The Evidence


Plat of Woodstock, 1877. Note the road along the eastern border. This is not the present day Woodstock Road; in fact, this road no longer exists. The present day Woodstock Road is not depicted on this plat, which means it was probably constructed after 1877.


The first mention of the right-of-way that we now refer to as Woodstock Road occurs in the deed of sale between Samuel Kimberly and Pheby Richards in 1878. Mrs. Richards purchased a 65 acre riverfront plot from Kimberly; from present-day Walker Road north to the river, and from I-64 west to the creek. Her land was separated from the main road (Providence Road) by the rest of Kimberly's land to the southeast and the Whitehurst farm to the southwest. The construction of a new road between these two properties would be necessary to allow Mrs. Richards access to her purchase. The deed of sale grants "the said Kimberly ... the right of use of the road or lane running through the land of said Pheby D. Richards to the creek or river, and the said Samuel Kimberly agrees that the said P. D. Richards shall have the right of way to the main road 40 feet wide." (Princess Anne County deed book 54 page 227). A survey plat of Woodstock from 1877 does show a lane from the river to the main road, but it runs along the eastern border of Woodstock, not through Pheby Richards land; and so therefore cannot be the road spoken of here. In fact, Woodstock Road began in 1878 as Pheby Richard's driveway.


Plat of Woodstock Farm, 1914. This map runs north/south along the horizontal axis. Note how the road bends to the east shortly after entering the Chinn property.


Our next exhibit is a survey plat of Woodstock Farm from 1914 (Princess Anne County map book 8, page 76). The former Richards property is now under the ownership of young Cynthia Chinn, who has taken her neighbor to court for logging on her land. The 1914 plat which was entered as evidence in Cynthia Chinn v. Gimbert Brothers et. al., is both remarkably detailed and poorly preserved; but for our purposes it is legible where it needs to be. The plat shows the road that connects Woodstock Farm to the main road; but it is interesting to note that the road takes a noticeable eastward bend once it enters the farm, reaching the river closer to where Sterling Road does today.

In 1922, Woodstock Farm was purchased by John A. Anderson, who subdivided the property and sold the western 20+ acres to James Howe. A road provides an easy boundary for such purposes: but at this time the road probably still took an eastwardly bend, which would not have provided the boundary he was looking for. Anderson moved the road so that it continued in a straight line to the river, and then sold the land west of the road to Howe. In 1924 Anderson dedicated this new section of road for public use:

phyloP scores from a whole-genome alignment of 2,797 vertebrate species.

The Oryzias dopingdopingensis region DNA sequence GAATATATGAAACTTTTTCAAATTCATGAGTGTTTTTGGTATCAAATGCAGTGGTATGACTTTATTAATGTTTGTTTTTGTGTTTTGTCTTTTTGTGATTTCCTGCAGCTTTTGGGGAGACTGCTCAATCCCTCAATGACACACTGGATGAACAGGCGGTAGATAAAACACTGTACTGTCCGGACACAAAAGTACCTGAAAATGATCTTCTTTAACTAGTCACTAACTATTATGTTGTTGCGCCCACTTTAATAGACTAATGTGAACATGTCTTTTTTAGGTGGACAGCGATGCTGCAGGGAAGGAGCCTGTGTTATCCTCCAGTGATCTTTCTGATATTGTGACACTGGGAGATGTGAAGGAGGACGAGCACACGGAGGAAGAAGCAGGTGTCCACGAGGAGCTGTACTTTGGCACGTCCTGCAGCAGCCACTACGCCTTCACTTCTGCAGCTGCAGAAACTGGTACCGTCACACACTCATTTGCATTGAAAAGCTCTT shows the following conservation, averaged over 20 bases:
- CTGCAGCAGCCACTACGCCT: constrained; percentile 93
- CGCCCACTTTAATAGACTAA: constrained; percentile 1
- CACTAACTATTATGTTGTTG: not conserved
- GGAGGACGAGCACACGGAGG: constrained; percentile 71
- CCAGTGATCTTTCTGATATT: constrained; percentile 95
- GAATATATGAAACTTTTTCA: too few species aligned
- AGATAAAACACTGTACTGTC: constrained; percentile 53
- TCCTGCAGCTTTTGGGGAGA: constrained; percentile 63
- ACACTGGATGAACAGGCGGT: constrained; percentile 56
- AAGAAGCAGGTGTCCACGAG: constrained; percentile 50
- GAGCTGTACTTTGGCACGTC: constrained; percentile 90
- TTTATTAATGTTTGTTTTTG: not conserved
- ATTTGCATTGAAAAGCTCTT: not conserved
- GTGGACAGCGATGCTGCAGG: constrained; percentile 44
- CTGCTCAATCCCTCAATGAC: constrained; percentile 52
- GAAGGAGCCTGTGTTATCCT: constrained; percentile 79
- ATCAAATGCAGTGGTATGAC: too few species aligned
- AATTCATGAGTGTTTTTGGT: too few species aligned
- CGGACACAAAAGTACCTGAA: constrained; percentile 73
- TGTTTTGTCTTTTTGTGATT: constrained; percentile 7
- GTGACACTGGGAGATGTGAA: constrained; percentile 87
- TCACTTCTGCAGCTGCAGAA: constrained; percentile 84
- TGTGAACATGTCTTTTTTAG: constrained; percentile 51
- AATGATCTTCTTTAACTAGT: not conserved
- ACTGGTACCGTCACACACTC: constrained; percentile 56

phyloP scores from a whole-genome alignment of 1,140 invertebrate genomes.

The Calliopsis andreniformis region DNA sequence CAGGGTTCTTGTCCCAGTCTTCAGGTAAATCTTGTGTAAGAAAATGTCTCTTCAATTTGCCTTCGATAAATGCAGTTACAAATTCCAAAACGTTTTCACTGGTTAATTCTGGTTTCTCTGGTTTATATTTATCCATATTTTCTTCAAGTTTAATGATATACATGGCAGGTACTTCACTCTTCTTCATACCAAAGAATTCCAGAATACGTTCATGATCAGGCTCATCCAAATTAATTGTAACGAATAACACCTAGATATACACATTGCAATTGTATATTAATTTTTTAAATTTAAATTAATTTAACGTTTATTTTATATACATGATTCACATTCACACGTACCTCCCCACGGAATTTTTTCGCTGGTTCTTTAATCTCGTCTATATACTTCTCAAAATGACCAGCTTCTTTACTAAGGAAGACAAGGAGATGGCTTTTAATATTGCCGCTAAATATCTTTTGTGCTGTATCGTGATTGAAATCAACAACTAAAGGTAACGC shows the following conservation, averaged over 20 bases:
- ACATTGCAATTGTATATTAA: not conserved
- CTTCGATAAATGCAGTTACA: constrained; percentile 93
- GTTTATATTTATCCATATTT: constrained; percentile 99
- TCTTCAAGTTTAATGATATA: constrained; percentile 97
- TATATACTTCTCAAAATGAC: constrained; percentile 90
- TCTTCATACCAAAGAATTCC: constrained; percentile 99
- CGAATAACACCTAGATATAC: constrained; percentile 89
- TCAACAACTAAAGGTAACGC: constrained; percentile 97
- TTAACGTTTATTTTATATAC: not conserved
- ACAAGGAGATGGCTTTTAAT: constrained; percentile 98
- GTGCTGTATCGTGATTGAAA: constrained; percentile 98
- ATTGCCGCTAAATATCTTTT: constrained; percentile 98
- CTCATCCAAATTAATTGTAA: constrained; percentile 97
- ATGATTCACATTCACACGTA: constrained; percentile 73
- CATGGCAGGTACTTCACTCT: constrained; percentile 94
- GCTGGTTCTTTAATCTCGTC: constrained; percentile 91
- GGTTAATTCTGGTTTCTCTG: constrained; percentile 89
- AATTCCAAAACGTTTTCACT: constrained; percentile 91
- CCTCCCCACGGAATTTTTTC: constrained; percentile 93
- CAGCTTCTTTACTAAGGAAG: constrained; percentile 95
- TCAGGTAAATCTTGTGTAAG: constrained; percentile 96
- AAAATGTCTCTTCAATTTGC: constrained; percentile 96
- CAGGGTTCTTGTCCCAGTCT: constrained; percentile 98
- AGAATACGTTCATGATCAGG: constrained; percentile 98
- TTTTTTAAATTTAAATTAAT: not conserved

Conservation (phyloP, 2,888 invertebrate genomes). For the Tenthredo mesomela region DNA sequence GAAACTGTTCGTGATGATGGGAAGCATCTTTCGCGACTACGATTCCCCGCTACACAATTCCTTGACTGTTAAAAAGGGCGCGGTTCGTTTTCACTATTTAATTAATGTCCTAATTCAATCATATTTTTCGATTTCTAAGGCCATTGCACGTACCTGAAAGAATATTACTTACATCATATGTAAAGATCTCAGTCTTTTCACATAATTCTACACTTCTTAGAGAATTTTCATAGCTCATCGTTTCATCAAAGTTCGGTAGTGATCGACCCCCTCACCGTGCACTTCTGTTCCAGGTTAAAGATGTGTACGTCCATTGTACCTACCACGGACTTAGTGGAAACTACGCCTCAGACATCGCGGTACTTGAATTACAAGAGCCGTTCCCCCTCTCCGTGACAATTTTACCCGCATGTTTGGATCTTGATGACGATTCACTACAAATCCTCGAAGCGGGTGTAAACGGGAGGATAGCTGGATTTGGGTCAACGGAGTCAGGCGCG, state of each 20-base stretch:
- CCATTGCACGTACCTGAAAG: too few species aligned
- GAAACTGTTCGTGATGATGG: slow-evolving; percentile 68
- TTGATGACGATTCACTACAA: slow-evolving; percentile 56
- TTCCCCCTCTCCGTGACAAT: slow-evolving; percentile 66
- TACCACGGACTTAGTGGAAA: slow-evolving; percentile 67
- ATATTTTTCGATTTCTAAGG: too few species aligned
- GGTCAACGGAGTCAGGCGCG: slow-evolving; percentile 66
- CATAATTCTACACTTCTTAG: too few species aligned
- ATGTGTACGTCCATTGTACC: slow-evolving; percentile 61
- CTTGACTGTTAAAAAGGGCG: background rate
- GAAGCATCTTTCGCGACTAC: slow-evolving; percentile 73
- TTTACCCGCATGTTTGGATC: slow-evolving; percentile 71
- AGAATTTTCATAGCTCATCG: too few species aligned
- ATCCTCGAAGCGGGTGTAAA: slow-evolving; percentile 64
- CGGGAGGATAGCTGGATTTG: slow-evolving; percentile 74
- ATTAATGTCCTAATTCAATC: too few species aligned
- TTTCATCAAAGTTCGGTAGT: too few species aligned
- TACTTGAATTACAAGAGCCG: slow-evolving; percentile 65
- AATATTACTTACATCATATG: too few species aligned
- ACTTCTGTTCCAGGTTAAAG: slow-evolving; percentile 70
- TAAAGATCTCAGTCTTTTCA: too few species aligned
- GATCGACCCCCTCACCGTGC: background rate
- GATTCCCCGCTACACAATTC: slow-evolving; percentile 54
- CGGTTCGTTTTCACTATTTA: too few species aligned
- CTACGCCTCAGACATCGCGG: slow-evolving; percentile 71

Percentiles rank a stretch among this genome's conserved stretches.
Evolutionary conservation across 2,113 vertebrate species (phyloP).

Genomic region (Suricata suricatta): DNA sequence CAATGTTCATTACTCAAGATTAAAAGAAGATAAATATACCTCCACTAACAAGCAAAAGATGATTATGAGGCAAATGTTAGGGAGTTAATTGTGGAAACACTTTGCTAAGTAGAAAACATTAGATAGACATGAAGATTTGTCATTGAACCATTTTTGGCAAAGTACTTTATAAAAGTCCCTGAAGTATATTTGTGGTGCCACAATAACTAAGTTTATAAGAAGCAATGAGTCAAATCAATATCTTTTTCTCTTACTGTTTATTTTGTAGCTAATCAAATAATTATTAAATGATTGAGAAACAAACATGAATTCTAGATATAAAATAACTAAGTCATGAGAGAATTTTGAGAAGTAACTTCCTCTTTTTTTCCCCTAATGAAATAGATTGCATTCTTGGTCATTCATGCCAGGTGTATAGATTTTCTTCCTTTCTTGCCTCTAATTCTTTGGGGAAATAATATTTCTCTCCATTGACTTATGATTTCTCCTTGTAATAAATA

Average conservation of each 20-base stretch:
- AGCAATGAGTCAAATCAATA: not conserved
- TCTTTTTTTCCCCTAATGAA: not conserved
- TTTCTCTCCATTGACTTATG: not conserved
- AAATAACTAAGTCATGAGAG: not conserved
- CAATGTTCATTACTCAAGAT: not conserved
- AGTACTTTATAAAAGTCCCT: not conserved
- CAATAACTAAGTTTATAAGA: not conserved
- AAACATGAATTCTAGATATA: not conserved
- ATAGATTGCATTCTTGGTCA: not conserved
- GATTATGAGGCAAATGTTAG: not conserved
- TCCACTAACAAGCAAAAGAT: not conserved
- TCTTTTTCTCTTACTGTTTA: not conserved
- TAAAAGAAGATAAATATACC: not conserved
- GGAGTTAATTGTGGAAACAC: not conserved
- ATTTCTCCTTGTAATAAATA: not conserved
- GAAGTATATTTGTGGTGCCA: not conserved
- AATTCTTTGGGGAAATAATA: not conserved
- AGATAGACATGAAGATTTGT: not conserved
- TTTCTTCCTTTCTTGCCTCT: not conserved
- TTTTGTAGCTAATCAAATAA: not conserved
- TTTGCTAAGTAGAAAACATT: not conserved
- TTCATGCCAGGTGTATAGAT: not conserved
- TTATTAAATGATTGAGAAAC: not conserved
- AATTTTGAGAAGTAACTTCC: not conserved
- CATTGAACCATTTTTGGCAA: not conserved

...a strip of land 40 feet wide, as would lie between the eastern and western sides of a certain road to the east of said W. Davis' land and marked on said plat "road," if prolonged or extended in the same straight line from the southern boundary of the property above described to the Eastern Branch of the Elizabeth River; which said strip of land 40 feet wide and extending from the southern to the northern boundary, of the said tract of land, the said grantors do nearby dedicate to the public, to and for their use as a public road. (Princess Anne County Deed Book 121, page 279; Emphasis added)

In 1940, Jesse Parkerson purchased the 150 acres of timberland to the east and south of Woodstock Farm, and subdivided it into multiple 4 and 8 acre lots along Woodstock and Providence Roads. Possibly anticipating the increased traffic, and possibly bending to the petitions of Annie Harrison, Princess Anne County purchased the road from each of the property owners along the right of way (Princess Anne County Deed Book 202, page 505) and then a short time later designated it Route 703, Woodstock Road.

Today, a drive along Woodstock Road gives one a vague sense of a rural past -- maybe because the road is a little narrower than it should be; maybe it's the lack of curbs along the eastern edge; maybe it's the utility poles. We do know this for sure: Woodstock developed gradually over more than a century, from Pheby Richards secluded 19th century farm house to the nearly 250 homes that exist today. As you take your next drive down Woodstock Road, remember that you're driving along the same ground Pheby Richards horse-drawn carriage did more than 130 years ago.